Prototyping a pump for brain treatment Featured

    Summer Scholar Alejandro Aponte troubleshoots the design for a pump that can deliver drugs to the brain.

    University of Puerto Rico at Mayaguez mechanical engineering major Alejandro Aponte is interning in the lab of Michael J. Cima, David H. Koch Professor of Engineering, at MIT, where he is working on the design of a pump to deliver drugs to the brain.

    While Aponte has worked before developing different types of instrumentation, this is his first time working with biological-related research, he says. This pump prototype is attached to a needle through which medicine can flow for drug delivery.

    MIT Postdoctoral Associate Ritu Raman is guiding Aponte through the seven-week MPC-CMSE Summer Scholar program. Aponte has been focusing on keeping different aspects of the pump as static as possible. “That will be really important for when we want to make these smaller and implantable, because not only do we not want movement of the needle, but we also don't want moving of this central actuation portion,” Raman explains during a visit to the lab.

    Aponte was working to move from a modular set up of different parts, such as the electrical dock and the tubing dock, to an integrated design. Doing so would allow easier measurement of initial pressure, and also prevent bubbles from forming, he suggests.

    “That's actually very important for when we're building prototypes,” Raman says. “We want to take apart every little piece and think about how can we make this part better and that better, and then at the end, we can put it all together.”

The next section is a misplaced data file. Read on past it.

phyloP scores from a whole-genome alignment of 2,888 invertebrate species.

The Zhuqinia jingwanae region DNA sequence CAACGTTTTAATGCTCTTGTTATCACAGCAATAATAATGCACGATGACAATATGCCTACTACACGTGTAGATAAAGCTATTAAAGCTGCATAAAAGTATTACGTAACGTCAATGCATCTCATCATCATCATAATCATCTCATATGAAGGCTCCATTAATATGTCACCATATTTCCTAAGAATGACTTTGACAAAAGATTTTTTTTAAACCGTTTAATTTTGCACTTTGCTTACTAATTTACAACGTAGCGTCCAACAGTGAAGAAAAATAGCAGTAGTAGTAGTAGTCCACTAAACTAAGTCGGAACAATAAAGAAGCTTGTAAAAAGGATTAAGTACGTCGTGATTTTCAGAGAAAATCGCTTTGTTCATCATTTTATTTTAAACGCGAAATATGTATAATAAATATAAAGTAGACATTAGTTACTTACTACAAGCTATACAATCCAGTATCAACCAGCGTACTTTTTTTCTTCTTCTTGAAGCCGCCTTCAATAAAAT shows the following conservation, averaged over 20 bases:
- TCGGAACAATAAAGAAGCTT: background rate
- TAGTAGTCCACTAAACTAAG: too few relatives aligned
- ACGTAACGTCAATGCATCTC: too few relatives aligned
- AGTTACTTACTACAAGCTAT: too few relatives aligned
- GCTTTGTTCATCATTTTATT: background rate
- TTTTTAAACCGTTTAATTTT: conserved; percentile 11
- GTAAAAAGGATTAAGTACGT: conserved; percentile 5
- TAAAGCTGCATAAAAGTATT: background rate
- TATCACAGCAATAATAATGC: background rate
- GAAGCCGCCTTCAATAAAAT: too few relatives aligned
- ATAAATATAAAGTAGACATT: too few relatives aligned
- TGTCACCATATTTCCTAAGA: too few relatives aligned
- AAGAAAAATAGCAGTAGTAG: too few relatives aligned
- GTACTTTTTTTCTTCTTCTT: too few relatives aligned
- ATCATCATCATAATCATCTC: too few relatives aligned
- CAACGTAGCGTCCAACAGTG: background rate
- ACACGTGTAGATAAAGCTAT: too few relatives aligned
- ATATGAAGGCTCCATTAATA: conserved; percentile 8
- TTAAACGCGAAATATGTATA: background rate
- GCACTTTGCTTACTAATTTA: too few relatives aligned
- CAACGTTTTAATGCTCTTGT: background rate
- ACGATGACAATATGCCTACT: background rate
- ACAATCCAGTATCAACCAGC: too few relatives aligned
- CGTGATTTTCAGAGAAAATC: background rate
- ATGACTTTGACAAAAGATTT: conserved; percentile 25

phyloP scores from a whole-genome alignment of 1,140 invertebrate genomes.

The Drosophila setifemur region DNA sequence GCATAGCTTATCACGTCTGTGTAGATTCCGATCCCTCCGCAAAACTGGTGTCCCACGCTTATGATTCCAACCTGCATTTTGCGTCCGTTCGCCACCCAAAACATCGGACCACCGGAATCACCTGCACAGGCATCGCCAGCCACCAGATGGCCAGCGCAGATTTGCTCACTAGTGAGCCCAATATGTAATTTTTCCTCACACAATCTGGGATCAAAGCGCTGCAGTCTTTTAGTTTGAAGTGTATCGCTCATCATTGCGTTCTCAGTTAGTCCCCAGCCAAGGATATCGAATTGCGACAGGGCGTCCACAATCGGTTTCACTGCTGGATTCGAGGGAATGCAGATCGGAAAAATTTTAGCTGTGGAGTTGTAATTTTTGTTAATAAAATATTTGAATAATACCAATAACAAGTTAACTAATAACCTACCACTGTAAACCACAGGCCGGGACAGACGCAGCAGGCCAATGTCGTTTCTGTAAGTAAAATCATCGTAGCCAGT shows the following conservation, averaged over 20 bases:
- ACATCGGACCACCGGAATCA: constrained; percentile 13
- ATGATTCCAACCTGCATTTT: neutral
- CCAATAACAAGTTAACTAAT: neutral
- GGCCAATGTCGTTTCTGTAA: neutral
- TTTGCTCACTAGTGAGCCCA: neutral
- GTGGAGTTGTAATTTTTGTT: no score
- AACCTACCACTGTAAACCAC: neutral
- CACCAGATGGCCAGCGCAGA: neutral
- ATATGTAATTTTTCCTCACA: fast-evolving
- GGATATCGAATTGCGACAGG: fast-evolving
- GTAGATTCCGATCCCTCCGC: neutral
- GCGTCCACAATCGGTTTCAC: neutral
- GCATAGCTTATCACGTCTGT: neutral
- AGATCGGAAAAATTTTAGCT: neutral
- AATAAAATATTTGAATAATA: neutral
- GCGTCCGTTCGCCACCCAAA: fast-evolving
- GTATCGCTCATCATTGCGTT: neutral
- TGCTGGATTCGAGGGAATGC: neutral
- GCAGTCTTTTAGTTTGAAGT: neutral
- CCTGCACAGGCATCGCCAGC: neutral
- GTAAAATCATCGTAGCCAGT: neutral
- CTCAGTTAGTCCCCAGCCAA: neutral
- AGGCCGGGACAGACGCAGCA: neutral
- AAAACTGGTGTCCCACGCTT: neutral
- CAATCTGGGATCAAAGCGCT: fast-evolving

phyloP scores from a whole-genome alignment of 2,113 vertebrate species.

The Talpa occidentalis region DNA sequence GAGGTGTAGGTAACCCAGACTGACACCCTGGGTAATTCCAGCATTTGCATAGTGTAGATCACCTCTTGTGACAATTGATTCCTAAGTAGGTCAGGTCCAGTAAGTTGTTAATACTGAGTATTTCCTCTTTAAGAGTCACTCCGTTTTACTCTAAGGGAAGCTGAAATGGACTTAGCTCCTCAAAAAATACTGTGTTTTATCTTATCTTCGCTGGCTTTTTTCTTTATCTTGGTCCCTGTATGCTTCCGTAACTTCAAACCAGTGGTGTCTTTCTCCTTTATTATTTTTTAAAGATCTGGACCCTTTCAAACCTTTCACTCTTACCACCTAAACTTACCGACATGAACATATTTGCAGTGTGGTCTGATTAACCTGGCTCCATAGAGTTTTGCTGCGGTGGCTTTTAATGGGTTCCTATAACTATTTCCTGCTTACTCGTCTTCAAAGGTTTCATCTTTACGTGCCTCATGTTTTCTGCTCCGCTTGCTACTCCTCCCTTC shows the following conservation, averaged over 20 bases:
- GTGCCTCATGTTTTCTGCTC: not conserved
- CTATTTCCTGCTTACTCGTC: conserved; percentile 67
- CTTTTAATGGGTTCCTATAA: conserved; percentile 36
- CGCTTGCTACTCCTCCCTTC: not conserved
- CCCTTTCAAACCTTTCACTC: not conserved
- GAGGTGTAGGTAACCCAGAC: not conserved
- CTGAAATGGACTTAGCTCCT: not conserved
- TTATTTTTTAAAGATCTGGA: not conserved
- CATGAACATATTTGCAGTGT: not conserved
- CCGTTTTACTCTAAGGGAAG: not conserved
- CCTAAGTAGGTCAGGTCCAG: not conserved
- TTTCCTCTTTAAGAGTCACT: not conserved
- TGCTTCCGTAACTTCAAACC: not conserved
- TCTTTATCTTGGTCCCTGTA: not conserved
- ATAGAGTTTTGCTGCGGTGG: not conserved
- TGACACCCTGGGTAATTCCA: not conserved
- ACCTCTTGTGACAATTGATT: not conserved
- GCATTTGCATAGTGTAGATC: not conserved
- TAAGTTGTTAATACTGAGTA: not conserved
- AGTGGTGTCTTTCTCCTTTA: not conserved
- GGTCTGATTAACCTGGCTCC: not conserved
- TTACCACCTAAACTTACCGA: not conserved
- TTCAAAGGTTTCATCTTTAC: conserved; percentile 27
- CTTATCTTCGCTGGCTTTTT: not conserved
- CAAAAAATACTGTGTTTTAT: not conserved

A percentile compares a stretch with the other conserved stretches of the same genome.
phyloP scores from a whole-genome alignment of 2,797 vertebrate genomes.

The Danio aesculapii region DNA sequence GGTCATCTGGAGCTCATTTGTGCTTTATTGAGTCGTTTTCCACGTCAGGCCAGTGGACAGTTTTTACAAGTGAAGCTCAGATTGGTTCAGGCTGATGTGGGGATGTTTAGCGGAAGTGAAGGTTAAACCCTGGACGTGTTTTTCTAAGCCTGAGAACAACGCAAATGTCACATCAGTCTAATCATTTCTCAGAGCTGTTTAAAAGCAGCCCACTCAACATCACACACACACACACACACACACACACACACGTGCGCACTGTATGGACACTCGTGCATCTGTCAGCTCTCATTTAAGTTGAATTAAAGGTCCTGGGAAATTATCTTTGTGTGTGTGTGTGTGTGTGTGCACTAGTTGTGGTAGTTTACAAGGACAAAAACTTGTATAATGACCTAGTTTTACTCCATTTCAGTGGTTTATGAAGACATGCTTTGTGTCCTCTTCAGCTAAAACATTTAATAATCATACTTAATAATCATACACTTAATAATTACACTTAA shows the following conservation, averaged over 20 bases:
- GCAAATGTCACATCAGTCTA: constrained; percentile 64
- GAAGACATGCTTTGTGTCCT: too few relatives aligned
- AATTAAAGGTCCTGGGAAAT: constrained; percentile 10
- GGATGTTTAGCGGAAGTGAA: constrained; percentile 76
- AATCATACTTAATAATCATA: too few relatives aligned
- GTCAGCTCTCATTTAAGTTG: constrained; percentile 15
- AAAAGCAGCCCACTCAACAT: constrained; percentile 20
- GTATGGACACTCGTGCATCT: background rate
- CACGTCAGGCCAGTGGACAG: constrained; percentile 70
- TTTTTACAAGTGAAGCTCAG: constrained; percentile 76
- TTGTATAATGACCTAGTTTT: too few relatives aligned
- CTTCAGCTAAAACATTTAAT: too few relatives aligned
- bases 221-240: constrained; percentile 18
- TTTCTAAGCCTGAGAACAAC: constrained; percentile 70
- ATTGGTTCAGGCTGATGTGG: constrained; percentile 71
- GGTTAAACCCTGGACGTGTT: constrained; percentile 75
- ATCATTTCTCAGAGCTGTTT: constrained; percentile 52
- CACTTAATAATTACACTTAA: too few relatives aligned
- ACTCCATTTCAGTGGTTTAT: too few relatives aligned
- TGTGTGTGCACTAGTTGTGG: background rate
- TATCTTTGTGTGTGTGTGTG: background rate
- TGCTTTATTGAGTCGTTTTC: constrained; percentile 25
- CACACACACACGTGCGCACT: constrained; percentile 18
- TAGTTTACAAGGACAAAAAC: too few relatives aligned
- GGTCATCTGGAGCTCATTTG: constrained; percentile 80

Summer Scholar Alejandro Aponte 8992 DP Web

    2017 MPC-CMSE Summer Scholar Alejandro Aponte works on a prototype for a pump that can deliver drugs to the brain. Aponte, a University of Puerto Rico at Mayaguez mechanical engineering major, is interning in the lab of Michael J. Cima, David H. Koch Professor of Engineering, at MIT. Photo, Denis Paiste, Materials Processing Center.

    “What we're trying to achieve here is get the set up to be as small as possible and this is very important because the type of work that we are doing requires the pump to be implantable, so that's our main target here,” Aponte says.

    Raman notes that the Cima lab is working on a range of different types of implants and platforms for diagnosing and treating brain [neural] disorders, specifically mood disorders like anxiety and depression that affect many people both in the United States and around the world. “The critical part of this platform is we have these probes that go into very specific neural circuits inside the brain and we want to infuse drugs to those circuits,” Raman says.

    Aponte brings his prior experience with instrumentation development to the project. “This one is also instrumentation development which was really good. So I was able to see the overview of the project quick and be comfortable with it. And the cherry on top is that it is related to neural science, which has been a topic that I've been really dying to learn. I'm very excited to know that my work might help others' lifestyles be better in the future.”

    Aponte’s internship is supported in part by NSF’s Materials Research Science and Engineering Centers program [grant DMR-14-19807]. Participants in the Research Experience for Undergraduates, co-sponsored by the Materials Processing Center and the Center for Materials Science and Engineering, will present their results at a poster session during the last week of the program. The program runs from June 15, 2017, to August 5, 2017, on the MIT campus in Cambridge, Mass.

     

    – Denis Paiste, Materials Processing Center
    July 31, 2017